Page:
Front lines of a frozen conflict
We were escorted to the "occupation line" by a convoy of trucks. When we arrived, 10 heavily armed members of the Georgian security services fanned out along the barrier that divides Georgia from Georgia — or, if you ask Moscow, from the Republic of South Ossetia.
Why it matters: No issue is more critical to the Georgian people and the future of the country than the Russian occupation of Abkhazia and South Ossetia. But while everyone we met with in Tbilisi raised the issue, they all acknowledged they lacked a solution.
- Where things stand: Russia controls one-fifth of Georgia's territory. A "borderization" process that began in 2011 has seen barriers go up that can only be crossed via a few tightly controlled entry points. The Georgians say the Russians are moving the barriers outward meter by meter. Abductions along the dividing line have stirred outrage.
- By the numbers: There are roughly 240,000 people living in Abkhazia and 50,000 in South Ossetia. Another 260,000 peopledisplaced by the conflict live in Georgia. Some 2,500 ethnic Georgians remain in South Ossetia and are forced to speak and study Russian. There are 3 Russian military bases housing 10,000 troops within South Ossetia, as well as 20 FSB (intelligence) outposts, a briefer from the Georgian security services told us.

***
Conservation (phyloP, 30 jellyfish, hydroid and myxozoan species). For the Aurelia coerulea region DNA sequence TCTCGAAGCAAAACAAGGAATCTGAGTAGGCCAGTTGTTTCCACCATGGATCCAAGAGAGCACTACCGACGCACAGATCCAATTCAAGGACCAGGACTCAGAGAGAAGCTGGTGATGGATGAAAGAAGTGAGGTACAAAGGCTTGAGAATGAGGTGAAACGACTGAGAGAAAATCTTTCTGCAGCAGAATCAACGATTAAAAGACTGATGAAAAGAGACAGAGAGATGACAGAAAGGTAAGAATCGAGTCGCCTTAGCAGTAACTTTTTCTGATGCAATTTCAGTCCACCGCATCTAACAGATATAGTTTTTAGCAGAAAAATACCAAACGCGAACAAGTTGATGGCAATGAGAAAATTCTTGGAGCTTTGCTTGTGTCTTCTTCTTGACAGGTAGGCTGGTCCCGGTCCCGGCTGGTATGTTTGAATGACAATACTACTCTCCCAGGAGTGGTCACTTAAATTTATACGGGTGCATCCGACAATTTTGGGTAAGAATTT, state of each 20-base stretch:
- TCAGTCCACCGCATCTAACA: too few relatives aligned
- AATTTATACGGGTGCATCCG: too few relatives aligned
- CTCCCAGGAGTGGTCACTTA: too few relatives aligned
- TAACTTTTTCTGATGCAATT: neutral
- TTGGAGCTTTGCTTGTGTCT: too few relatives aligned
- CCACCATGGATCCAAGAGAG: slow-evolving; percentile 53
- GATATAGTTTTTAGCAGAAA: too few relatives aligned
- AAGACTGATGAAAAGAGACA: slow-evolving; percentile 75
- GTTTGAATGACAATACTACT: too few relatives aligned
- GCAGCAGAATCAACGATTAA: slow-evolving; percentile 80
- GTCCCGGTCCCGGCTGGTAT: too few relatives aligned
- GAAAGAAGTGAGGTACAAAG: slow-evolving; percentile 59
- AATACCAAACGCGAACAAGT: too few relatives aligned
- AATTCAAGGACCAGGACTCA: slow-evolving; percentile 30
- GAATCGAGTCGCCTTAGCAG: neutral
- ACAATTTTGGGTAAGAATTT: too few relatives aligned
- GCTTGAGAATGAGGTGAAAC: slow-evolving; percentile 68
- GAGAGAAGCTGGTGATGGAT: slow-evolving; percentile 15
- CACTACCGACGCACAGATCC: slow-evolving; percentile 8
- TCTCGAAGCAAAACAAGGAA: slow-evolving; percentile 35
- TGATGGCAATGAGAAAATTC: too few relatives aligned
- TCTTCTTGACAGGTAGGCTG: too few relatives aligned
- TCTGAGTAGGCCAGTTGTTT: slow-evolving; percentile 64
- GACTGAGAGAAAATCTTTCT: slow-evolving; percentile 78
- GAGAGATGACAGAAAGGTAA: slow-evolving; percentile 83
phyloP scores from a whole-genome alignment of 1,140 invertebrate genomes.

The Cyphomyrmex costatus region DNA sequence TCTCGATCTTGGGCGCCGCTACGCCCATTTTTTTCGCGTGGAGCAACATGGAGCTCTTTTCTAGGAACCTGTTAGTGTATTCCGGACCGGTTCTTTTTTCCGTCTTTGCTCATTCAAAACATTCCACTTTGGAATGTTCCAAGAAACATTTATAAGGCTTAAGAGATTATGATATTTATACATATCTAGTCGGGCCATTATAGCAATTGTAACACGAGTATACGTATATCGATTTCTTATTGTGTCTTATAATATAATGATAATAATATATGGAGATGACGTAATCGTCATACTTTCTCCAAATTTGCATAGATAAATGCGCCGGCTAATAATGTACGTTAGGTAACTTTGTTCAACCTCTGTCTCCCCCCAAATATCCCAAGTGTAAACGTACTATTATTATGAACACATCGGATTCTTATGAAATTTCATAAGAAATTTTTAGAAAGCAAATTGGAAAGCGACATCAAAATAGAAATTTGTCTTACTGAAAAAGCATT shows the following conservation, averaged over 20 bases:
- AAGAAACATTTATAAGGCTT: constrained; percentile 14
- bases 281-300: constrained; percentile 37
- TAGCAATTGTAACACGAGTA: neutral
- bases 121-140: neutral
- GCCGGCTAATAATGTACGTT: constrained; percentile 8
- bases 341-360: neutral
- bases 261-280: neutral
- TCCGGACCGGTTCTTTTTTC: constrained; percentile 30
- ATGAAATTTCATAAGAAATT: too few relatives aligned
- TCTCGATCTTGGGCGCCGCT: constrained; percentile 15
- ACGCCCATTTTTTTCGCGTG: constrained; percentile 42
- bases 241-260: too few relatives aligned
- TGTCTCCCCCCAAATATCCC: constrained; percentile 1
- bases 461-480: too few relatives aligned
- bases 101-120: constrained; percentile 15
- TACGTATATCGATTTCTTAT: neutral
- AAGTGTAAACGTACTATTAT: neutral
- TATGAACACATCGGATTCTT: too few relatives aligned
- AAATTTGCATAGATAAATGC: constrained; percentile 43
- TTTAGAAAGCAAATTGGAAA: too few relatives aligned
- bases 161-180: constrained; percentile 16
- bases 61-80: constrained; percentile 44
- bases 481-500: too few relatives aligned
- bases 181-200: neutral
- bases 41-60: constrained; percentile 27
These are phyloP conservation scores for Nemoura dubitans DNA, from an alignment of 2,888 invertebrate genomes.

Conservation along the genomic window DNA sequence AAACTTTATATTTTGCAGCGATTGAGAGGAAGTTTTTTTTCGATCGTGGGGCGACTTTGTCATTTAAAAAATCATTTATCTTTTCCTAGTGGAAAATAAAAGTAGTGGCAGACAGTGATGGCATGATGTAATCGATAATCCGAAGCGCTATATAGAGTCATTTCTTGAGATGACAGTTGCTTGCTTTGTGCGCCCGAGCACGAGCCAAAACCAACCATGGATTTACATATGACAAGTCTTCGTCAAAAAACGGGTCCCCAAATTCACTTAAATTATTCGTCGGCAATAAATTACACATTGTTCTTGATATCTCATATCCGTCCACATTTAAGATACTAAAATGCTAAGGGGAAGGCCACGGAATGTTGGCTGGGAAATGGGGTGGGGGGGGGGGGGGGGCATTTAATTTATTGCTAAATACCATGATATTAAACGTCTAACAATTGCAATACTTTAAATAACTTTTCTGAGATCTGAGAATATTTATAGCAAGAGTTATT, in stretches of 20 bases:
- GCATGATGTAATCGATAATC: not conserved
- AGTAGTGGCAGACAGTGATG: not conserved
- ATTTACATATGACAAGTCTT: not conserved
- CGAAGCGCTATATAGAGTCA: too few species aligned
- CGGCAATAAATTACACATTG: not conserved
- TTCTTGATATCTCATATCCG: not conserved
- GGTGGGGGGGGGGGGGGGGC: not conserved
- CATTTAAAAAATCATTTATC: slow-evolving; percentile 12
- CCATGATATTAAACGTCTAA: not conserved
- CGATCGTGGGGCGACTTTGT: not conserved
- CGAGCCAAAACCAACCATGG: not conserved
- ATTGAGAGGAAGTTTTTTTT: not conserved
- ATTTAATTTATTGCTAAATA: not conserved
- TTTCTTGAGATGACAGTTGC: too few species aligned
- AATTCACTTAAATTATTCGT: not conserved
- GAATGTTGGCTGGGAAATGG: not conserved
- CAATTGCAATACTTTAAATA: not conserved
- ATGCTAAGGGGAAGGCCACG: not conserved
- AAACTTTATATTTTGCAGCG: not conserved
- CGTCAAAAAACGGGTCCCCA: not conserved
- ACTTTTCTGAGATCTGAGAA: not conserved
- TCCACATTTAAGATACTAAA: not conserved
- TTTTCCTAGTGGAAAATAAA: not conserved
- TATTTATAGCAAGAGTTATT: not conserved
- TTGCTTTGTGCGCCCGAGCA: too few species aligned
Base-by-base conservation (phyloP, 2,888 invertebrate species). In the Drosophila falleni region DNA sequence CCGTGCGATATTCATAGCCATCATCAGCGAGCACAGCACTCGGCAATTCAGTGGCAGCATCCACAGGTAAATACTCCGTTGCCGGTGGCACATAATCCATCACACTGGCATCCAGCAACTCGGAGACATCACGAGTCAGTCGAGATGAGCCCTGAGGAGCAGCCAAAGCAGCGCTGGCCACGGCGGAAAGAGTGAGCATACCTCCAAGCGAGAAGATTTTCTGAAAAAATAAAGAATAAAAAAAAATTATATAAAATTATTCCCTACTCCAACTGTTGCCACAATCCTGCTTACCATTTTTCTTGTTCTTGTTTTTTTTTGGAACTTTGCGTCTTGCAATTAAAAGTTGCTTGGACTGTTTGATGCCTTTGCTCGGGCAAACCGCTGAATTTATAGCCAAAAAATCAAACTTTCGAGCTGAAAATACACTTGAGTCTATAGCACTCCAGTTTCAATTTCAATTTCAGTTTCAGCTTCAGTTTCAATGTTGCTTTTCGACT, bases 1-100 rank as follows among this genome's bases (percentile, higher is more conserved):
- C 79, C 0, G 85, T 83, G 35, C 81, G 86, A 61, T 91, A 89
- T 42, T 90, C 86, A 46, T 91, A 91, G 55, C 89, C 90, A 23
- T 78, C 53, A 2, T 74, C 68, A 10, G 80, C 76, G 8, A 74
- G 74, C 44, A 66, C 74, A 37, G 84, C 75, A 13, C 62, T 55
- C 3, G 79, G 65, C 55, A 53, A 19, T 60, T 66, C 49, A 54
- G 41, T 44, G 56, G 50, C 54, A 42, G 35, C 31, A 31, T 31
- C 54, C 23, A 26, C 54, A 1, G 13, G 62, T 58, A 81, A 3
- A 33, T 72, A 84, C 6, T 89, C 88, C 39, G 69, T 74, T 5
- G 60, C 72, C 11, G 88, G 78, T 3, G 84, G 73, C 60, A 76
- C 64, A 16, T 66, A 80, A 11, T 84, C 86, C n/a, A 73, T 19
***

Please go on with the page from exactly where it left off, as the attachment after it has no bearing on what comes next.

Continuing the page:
The bigger picture: South Ossetia is one of several "frozen zones" in the post-Soviet space. Those living there have almost no contact with the rest of Georgia, except when they are allowed to travel south for medical treatment. Policymakers told us making contact wherever possible — business ties, humanitarian support — is the best way to begin to resolve the conflict. They also said the Russians know that and are determined to prevent it.
Life on the dividing line
Go deeper: Dispatch from Georgia.